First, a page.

Approximately 12% of adolescents meet the criteria for major depression or dysthymia and 30% meet the criteria for an anxiety disorder. If untreated, these adolescents are at risk for social and educational impairments, risk behaviors, school drop-out, elevated suicide risk, and substance abuse. Although rural and urban adolescents report similar rates of depression and anxiety, rural areas have less access to mental health care.
Schools are well-positioned to improve access to care for rural adolescents with mental disorders. School-based mental health services result in improved referral success and engagement of multiple support and social systems (i.e., teachers, parents, peers). However, due to limited resources, rural schools lack capacity to provide these services, and there is little research to inform service delivery in rural schools. This systematic review describes the state of the existing research evaluating treatments for depression and anxiety in rural high schools.
The authors searched PubMed, PsychINFO, and ERIC with no date limitations for articles related to treatment of depression and anxiety in rural schools. Studies were included if they involved a rural high--school setting, used valid and reliable depression and/or anxiety measures, and measured at least twice (e.g. pre- and post-test). Studies focusing on academic outcomes, suicidal ideation and/or crisis were excluded.
After the final studies were identified, the following data were extracted: participant details for test and control groups, intervention provider, intervention details, statistically and/or clinically significant differences in depression or anxiety in test and control groups, and intervention effect size.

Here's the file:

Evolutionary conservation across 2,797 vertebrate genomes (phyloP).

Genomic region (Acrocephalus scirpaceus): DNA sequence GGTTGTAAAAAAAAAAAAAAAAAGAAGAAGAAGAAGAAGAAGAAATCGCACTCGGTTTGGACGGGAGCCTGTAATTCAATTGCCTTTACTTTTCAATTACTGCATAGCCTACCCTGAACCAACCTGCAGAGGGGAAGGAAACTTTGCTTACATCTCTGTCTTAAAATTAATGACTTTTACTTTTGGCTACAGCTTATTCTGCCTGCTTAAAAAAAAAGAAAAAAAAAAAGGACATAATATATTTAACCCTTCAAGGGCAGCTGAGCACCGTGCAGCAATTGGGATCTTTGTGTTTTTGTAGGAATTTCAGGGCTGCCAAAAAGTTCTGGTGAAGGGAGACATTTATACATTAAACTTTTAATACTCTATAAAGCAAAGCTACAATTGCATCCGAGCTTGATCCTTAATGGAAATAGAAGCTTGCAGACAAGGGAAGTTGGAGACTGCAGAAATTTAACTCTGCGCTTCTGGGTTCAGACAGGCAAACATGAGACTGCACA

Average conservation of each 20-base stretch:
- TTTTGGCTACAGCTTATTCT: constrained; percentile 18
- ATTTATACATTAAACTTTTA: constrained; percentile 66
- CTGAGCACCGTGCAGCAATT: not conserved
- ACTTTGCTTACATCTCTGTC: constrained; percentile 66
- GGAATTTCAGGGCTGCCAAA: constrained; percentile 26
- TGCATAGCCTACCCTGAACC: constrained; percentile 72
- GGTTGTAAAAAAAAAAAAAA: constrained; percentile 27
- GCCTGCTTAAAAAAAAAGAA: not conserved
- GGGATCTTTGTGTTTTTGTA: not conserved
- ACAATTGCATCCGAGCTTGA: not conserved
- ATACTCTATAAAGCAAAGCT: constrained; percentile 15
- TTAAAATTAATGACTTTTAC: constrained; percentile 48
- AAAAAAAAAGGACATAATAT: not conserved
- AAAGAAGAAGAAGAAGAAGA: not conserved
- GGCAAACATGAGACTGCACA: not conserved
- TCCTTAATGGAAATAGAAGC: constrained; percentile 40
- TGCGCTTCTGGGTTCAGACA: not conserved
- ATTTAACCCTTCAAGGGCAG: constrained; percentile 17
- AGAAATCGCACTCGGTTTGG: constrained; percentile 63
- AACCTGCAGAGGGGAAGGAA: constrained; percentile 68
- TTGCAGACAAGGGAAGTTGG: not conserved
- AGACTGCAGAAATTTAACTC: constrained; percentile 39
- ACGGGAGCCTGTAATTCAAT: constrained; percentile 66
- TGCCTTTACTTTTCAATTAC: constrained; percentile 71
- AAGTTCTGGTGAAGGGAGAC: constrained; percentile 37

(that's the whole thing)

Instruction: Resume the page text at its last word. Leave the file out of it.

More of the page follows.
Authors used the Effective Public Health Practice Project (EPHPP) Quality Assessment Tool to assess the strength of studies based on selection bias, study design, confounder management, blinding, data collection, and withdrawals/dropouts. Scores for these categories were aggregated into an overall assessment of strong, moderate, or weak for each study.
The search revealed 753 relevant abstracts, with only two articles meeting eligibility criteria. Both studies were uncontrolled, one cohort pre- and post-test design. One study employed an in-class coping skills program (10-modules) to evaluate coping skills for students at risk for depression (n = 159 total; n = 14 students with high risk for depression; M = 14.5 years-old). Pre- and post-test results indicate the program was successful in altering the coping skills of participants who were at high risk for depression. The other study included in the systematic review utilized school-based psychotherapy services (N = 64 students; M = 16.3 years-old). Specifically, the study evaluated non-manualized cognitive-behavioral therapy (M = 15 sessions) to examine pre- and post-intervention overall symptomology. At post-treatment, 78% of participants had lower symptomology; 45% “recovered” and 8% “improved” according to the reliable change index (RCI) guidelines.
Conclusions and Implications
Addressing the gap in research on mental health interventions in rural high schools calls for partnerships between universities and rural communities that aim to reduce barriers to delivering and evaluating school-based mental health services. There is also a need for funding that incentivizes these partnerships and research evaluating mental health services in rural schools.